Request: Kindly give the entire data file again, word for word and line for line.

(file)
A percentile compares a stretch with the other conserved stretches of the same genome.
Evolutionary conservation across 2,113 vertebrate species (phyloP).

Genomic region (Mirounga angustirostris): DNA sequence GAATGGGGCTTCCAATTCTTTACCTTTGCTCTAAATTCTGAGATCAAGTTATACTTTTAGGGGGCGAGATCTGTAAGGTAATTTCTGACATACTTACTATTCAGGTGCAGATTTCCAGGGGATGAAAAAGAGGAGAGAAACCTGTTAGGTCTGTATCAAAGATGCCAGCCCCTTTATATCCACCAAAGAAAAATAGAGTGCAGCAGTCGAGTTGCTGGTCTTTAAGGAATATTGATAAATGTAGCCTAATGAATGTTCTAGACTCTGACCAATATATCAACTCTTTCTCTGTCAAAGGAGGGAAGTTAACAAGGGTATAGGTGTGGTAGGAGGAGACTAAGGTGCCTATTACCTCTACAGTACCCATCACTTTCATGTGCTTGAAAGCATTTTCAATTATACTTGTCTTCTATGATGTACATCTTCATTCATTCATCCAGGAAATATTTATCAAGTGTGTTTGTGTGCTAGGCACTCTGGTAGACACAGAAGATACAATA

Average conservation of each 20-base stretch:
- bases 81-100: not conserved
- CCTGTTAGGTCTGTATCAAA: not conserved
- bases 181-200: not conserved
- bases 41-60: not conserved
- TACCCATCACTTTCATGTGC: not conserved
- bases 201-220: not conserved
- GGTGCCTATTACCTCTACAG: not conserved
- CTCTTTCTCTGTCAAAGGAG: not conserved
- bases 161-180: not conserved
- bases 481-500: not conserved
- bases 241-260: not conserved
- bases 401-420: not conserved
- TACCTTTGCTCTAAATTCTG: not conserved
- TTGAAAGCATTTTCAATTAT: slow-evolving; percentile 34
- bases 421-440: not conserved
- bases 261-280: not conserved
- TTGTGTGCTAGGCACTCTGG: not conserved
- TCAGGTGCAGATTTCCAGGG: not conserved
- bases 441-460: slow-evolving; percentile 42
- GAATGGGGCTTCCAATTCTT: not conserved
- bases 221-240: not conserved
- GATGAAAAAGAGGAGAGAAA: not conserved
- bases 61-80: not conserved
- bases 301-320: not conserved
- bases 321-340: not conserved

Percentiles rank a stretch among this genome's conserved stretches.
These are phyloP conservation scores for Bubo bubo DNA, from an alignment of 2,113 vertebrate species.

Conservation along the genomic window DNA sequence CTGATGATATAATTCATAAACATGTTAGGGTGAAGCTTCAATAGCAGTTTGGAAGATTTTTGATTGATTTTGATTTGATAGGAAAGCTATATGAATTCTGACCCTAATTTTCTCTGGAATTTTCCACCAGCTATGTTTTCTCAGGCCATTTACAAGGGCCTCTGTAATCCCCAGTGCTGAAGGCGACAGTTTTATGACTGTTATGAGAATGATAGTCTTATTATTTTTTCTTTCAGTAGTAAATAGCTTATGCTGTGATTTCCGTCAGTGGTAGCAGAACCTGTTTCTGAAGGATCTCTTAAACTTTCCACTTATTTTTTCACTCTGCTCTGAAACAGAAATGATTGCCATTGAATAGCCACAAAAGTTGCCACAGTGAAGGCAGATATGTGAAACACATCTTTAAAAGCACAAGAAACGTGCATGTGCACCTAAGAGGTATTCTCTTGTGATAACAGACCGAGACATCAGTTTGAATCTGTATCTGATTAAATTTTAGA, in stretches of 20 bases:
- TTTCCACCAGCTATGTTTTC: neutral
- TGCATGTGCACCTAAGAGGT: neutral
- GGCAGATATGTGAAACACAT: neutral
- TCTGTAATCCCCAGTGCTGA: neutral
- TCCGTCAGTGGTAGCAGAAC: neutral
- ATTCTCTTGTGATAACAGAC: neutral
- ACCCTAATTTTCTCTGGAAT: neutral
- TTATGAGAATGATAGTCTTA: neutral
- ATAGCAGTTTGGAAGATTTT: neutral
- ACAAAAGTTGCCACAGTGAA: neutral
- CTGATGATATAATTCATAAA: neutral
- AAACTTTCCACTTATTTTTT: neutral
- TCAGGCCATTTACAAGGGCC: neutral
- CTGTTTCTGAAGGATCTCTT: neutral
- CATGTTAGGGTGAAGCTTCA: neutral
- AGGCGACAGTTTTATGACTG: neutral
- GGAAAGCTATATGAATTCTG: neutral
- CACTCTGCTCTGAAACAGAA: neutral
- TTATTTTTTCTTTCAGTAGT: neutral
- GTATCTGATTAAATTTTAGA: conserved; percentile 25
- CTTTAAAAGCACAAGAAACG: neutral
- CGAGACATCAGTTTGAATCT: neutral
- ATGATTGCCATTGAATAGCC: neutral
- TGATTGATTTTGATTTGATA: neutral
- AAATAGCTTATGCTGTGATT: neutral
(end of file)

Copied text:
A percentile compares a stretch with the other conserved stretches of the same genome.
Evolutionary conservation across 2,113 vertebrate species (phyloP).

Genomic region (Mirounga angustirostris): DNA sequence GAATGGGGCTTCCAATTCTTTACCTTTGCTCTAAATTCTGAGATCAAGTTATACTTTTAGGGGGCGAGATCTGTAAGGTAATTTCTGACATACTTACTATTCAGGTGCAGATTTCCAGGGGATGAAAAAGAGGAGAGAAACCTGTTAGGTCTGTATCAAAGATGCCAGCCCCTTTATATCCACCAAAGAAAAATAGAGTGCAGCAGTCGAGTTGCTGGTCTTTAAGGAATATTGATAAATGTAGCCTAATGAATGTTCTAGACTCTGACCAATATATCAACTCTTTCTCTGTCAAAGGAGGGAAGTTAACAAGGGTATAGGTGTGGTAGGAGGAGACTAAGGTGCCTATTACCTCTACAGTACCCATCACTTTCATGTGCTTGAAAGCATTTTCAATTATACTTGTCTTCTATGATGTACATCTTCATTCATTCATCCAGGAAATATTTATCAAGTGTGTTTGTGTGCTAGGCACTCTGGTAGACACAGAAGATACAATA

Average conservation of each 20-base stretch:
- bases 81-100: not conserved
- CCTGTTAGGTCTGTATCAAA: not conserved
- bases 181-200: not conserved
- bases 41-60: not conserved
- TACCCATCACTTTCATGTGC: not conserved
- bases 201-220: not conserved
- GGTGCCTATTACCTCTACAG: not conserved
- CTCTTTCTCTGTCAAAGGAG: not conserved
- bases 161-180: not conserved
- bases 481-500: not conserved
- bases 241-260: not conserved
- bases 401-420: not conserved
- TACCTTTGCTCTAAATTCTG: not conserved
- TTGAAAGCATTTTCAATTAT: slow-evolving; percentile 34
- bases 421-440: not conserved
- bases 261-280: not conserved
- TTGTGTGCTAGGCACTCTGG: not conserved
- TCAGGTGCAGATTTCCAGGG: not conserved
- bases 441-460: slow-evolving; percentile 42
- GAATGGGGCTTCCAATTCTT: not conserved
- bases 221-240: not conserved
- GATGAAAAAGAGGAGAGAAA: not conserved
- bases 61-80: not conserved
- bases 301-320: not conserved
- bases 321-340: not conserved

Percentiles rank a stretch among this genome's conserved stretches.
These are phyloP conservation scores for Bubo bubo DNA, from an alignment of 2,113 vertebrate species.

Conservation along the genomic window DNA sequence CTGATGATATAATTCATAAACATGTTAGGGTGAAGCTTCAATAGCAGTTTGGAAGATTTTTGATTGATTTTGATTTGATAGGAAAGCTATATGAATTCTGACCCTAATTTTCTCTGGAATTTTCCACCAGCTATGTTTTCTCAGGCCATTTACAAGGGCCTCTGTAATCCCCAGTGCTGAAGGCGACAGTTTTATGACTGTTATGAGAATGATAGTCTTATTATTTTTTCTTTCAGTAGTAAATAGCTTATGCTGTGATTTCCGTCAGTGGTAGCAGAACCTGTTTCTGAAGGATCTCTTAAACTTTCCACTTATTTTTTCACTCTGCTCTGAAACAGAAATGATTGCCATTGAATAGCCACAAAAGTTGCCACAGTGAAGGCAGATATGTGAAACACATCTTTAAAAGCACAAGAAACGTGCATGTGCACCTAAGAGGTATTCTCTTGTGATAACAGACCGAGACATCAGTTTGAATCTGTATCTGATTAAATTTTAGA, in stretches of 20 bases:
- TTTCCACCAGCTATGTTTTC: neutral
- TGCATGTGCACCTAAGAGGT: neutral
- GGCAGATATGTGAAACACAT: neutral
- TCTGTAATCCCCAGTGCTGA: neutral
- TCCGTCAGTGGTAGCAGAAC: neutral
- ATTCTCTTGTGATAACAGAC: neutral
- ACCCTAATTTTCTCTGGAAT: neutral
- TTATGAGAATGATAGTCTTA: neutral
- ATAGCAGTTTGGAAGATTTT: neutral
- ACAAAAGTTGCCACAGTGAA: neutral
- CTGATGATATAATTCATAAA: neutral
- AAACTTTCCACTTATTTTTT: neutral
- TCAGGCCATTTACAAGGGCC: neutral
- CTGTTTCTGAAGGATCTCTT: neutral
- CATGTTAGGGTGAAGCTTCA: neutral
- AGGCGACAGTTTTATGACTG: neutral
- GGAAAGCTATATGAATTCTG: neutral
- CACTCTGCTCTGAAACAGAA: neutral
- TTATTTTTTCTTTCAGTAGT: neutral
- GTATCTGATTAAATTTTAGA: conserved; percentile 25
- CTTTAAAAGCACAAGAAACG: neutral
- CGAGACATCAGTTTGAATCT: neutral
- ATGATTGCCATTGAATAGCC: neutral
- TGATTGATTTTGATTTGATA: neutral
- AAATAGCTTATGCTGTGATT: neutral